The mechanism of the chemopreventive effects of aspirin and other nonsteroidal anti-inflammatory drugs against colorectal adenoma and cancer has long been related to shared inhibition of COX-2 activity in various cell types of the lower gastrointestinal tract.83 The main product of COX-2 in epithelial and stromal cells, PGE2, can modulate apoptosis and cell proliferation.83 Moreover, COX-2 deletion in mice and COX-2 inhibitors in humans were demonstrated to protect against the development or recurrence of both familial and sporadic colorectal adenomas.83,84 However, several findings suggest the need to reconsider both the cellular and molecular targets of aspirin action. These include (1) the demonstration that COX-1 gene deletion is just as protective as COX-2 knockout in a murine model of intestinal polyposis85; (2) the results of 4 placebo-controlled randomized trials86-89 of once-daily aspirin, at doses as low as 81 mg, which showed a largely similar chemopreventive effect against the recurrence of a sporadic colorectal adenoma as demonstrated with selective COX-2 inhibitors90,91; and (3) the recent finding of Rothwell et al78,79 of a chemopreventive effect of once-daily aspirin regimens, at doses as low as 75-100 mg, against overall cancer incidence and mortality. Thus, the apparent chemopreventive effect of aspirin in humans appears to recapitulate the unique features of its antithrombotic effect, that is, the adequacy of a 24-hour dosing interval (despite a 15- to 20-minute half-life of the drug in the human circulation) and saturability of the protective effect at low doses.84 This, in turn, could reflect a common mechanism of action of the drug in protecting against atherothrombosis and cancer (ie, permanent inactivation of platelet COX-1).92 This working hypothesis could be reconciled with the established role of COX-2 in colorectal carcinogenesis by postulating that activated platelets may induce COX-2 expression in adjacent nucleated cells (eg, stromal cells) at sites of intestinal mucosal injury.84 This hypothetical sequence would involve platelet signaling through paracrine mediators of both lipid (eg, prostanoids) and protein (eg, growth factors, inflammatory cytokines) nature, in turn inducing COX-2 expression and an eicosanoid amplification loop promoting cell proliferation and angiogenesis.84,92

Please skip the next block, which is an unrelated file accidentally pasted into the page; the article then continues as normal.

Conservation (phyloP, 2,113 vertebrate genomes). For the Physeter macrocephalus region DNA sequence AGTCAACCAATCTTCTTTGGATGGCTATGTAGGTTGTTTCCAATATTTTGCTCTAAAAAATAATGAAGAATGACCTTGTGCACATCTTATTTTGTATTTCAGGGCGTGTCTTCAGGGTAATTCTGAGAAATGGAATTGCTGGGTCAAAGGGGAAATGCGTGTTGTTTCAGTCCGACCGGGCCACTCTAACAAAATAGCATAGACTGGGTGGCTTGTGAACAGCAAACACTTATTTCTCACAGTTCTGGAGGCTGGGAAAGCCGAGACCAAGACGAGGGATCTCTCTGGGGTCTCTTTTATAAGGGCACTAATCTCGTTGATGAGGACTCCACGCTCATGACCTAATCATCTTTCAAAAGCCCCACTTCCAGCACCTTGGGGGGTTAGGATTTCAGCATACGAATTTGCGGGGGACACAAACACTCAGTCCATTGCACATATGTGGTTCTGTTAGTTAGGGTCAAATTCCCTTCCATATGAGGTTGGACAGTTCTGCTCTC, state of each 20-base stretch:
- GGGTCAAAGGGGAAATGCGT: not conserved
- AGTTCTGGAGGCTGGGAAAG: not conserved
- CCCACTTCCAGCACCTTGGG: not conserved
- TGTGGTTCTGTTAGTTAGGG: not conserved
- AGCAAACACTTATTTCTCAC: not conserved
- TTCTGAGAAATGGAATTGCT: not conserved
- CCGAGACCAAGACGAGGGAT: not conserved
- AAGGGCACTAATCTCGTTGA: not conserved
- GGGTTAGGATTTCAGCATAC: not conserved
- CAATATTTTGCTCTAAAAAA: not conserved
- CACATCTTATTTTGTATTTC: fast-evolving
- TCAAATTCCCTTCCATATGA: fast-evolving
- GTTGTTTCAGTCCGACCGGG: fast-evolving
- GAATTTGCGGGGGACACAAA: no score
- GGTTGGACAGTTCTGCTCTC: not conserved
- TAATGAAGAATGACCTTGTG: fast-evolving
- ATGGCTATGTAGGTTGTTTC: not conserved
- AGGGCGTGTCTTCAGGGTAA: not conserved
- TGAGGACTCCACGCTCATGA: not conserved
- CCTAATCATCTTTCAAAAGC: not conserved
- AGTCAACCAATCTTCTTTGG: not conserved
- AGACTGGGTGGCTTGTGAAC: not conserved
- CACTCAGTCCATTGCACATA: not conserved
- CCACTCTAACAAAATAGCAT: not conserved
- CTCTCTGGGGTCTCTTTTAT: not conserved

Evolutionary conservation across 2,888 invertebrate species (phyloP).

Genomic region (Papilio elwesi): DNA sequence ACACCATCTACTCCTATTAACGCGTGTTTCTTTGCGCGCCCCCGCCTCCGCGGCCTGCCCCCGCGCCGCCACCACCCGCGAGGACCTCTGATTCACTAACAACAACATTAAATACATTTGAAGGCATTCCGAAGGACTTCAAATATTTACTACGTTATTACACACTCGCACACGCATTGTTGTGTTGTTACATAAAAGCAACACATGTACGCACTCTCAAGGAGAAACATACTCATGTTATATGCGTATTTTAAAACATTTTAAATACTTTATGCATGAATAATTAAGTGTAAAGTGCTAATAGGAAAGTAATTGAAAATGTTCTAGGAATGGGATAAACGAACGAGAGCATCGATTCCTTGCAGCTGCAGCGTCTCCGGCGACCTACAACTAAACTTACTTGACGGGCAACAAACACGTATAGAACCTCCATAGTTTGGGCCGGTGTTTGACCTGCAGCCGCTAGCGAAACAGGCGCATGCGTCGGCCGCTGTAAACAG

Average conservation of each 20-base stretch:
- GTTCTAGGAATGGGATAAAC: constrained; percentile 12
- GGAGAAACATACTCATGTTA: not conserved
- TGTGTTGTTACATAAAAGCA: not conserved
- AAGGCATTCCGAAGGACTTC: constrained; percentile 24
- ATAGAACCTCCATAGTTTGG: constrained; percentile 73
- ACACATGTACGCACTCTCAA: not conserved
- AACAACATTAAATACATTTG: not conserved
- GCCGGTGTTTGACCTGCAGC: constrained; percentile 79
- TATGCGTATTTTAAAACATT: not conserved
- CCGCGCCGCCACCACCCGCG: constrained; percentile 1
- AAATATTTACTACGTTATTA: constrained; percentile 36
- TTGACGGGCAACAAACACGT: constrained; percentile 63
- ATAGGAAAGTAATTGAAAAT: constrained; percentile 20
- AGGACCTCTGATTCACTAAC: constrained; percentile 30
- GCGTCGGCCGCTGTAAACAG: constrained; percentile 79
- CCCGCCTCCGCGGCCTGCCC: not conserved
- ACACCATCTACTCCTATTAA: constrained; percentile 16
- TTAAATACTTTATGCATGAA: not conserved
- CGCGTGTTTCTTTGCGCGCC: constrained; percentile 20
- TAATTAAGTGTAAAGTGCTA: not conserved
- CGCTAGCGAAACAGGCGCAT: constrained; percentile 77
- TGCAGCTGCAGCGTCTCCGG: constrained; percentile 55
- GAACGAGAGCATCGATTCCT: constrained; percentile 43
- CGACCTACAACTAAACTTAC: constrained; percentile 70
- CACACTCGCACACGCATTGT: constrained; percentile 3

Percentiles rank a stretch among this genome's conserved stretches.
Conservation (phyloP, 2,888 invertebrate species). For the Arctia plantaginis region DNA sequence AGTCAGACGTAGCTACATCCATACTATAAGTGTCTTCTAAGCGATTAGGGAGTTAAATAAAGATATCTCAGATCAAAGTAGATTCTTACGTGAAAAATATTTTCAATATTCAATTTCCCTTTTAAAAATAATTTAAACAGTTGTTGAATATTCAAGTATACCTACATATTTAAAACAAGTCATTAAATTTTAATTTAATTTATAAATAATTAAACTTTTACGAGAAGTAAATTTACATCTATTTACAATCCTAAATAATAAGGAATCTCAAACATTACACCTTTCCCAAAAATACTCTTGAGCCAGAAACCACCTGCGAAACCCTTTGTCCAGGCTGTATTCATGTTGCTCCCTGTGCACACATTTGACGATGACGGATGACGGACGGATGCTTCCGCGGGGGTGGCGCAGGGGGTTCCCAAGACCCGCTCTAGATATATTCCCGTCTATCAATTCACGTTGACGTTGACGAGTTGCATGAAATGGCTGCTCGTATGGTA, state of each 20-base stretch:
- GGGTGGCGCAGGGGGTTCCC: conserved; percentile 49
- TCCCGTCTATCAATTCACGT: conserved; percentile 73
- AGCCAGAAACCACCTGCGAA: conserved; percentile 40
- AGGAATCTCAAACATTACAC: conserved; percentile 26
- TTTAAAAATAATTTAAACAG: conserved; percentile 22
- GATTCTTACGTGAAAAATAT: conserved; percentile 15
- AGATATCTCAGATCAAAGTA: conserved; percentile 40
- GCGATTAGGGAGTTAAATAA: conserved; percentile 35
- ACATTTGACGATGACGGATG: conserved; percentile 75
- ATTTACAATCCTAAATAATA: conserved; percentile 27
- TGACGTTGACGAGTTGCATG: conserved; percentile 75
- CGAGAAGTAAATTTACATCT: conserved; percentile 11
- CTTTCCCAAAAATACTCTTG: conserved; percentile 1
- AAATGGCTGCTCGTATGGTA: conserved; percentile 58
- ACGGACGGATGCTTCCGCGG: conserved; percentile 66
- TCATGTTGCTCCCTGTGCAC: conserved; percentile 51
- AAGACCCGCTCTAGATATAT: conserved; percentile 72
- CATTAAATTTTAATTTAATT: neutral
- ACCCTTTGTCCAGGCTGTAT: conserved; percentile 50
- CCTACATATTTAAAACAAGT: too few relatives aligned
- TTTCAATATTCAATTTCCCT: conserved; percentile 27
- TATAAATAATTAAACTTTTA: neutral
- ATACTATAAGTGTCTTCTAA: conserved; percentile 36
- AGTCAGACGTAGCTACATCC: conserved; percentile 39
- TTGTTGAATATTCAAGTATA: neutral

Using population-based data from the Danish health care system, Frederiksen et al93 have recently reported that MPN patients are at increased risk of developing both new hematologic and nonhematologic cancers. The standardized incidence ratio for developing a nonhematologic cancer was 1.2 (95% CI, 1.0-1.4) for patients with ET and 1.4 (95% CI, 1.3-1.5) for patients with PV. Interestingly, this study showed no increased incidence of colorectal cancer among (mostly aspirin treated) MPN patients in contrast to other solid tumors.93 Clearly, additional studies are required to test the hypothesis that long-term exposure to low-dose aspirin may exert chemopreventive effects in the setting of MPN.

The need for and feasibility of new antiplatelet trials in MPN

As detailed in the previous sections, studies in ET patients with or without previous thrombosis did not show a clear-cut benefit or harm of low-dose aspirin,29,40 possibly reflecting the observational nature and relatively small sample size of the studies. Furthermore, measurement of a surrogate biomarker of aspirin efficacy, serum TXB2,61,76 showed that platelets from ∼80% of aspirin-treated ET patients were inadequately inhibited by the traditional once-daily low-dose regimen.25,74 Extrapolation to ET patients of the 100-mg once-daily regimen tested in the ECLAP trial43 does not seem to be justified in light of altered aspirin pharmacodynamics in ET.25,74 A twice-daily regimen of 100 mg aspirin successfully improved the inhibition of serum TXB2 in a small, proof-of-concept study.25 Although twice-daily dosing may reduce compliance and inhibit prostacyclin (PGI2) biosynthesis as compared with a once-daily regimen, such an approach has been used successfully for stroke prevention in patients with cerebrovascular disease.94